Housing Bubbles in Major Cities Sound the AlarmPaul-Martin Foss
Housing prices in Denver, Houston, Miami, and the Washington, DC metropolitan area are officially considered overvalued. While that’s probably not news to the people who live in those areas, it’s yet more evidence that the housing market in the United States is reaching, if not already well into, bubble territory.
Surprisingly, markets in San Francisco and New York City are considered to have “cooled,” despite the fact that they Bay area’s housing prices still rose 5.3 percent in June. Overall, housing prices in the United States are up over 50 percent since their lowest point in 2011, aided by a dwindling supply of houses. Many affordable houses were scooped up by investors and speculators during the aftermath of the financial crisis, as they sought to benefit from rental income.
Housing inventory nationwide is at a 20-year low, as builders seek to capitalize on rising house prices by building larger and more expensive houses, ignoring the low end of the market. And with baby boomers continuing to hold onto their houses into retirement, hoping to cash out at some point in the future, younger home buyers find themselves locked into bidding wars just to get any house that’s available. None of this bodes well for the future of the housing market.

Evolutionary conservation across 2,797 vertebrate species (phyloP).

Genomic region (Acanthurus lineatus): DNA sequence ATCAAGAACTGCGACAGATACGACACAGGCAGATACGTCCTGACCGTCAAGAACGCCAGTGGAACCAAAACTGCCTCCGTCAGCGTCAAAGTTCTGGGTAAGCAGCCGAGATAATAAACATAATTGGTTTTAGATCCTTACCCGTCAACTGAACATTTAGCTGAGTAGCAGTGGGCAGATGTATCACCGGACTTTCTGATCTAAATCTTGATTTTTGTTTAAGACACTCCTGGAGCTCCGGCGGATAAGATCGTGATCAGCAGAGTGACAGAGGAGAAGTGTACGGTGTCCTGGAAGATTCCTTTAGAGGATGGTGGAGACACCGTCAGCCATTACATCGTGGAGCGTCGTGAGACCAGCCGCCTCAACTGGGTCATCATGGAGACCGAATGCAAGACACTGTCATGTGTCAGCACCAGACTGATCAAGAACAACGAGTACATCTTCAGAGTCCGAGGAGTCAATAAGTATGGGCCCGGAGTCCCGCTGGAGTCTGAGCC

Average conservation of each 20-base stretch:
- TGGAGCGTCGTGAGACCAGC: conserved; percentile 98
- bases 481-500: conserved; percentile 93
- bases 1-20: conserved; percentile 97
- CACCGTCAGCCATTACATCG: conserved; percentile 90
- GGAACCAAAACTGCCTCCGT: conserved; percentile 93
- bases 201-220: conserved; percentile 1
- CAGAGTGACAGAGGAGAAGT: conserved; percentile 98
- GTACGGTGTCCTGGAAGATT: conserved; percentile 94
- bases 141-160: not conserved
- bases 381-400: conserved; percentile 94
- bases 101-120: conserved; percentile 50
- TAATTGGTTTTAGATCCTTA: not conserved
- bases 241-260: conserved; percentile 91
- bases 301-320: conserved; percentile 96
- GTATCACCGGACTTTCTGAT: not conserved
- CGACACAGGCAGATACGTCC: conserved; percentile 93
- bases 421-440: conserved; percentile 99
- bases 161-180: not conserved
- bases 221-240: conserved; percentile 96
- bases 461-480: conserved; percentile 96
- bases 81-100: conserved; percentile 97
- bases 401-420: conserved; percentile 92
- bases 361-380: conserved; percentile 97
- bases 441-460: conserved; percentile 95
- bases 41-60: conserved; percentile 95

With bubbles in evidence all over the country, more and more potential homebuyers unable to purchase homes because incomes are too low and prices are too high, the best summation of the housing market is that it’s a complete mess and shows no sign of improvement any time soon. Add in the continued effects of loose central bank monetary policy and you have a situation that’s ripe for a repeat of 2008.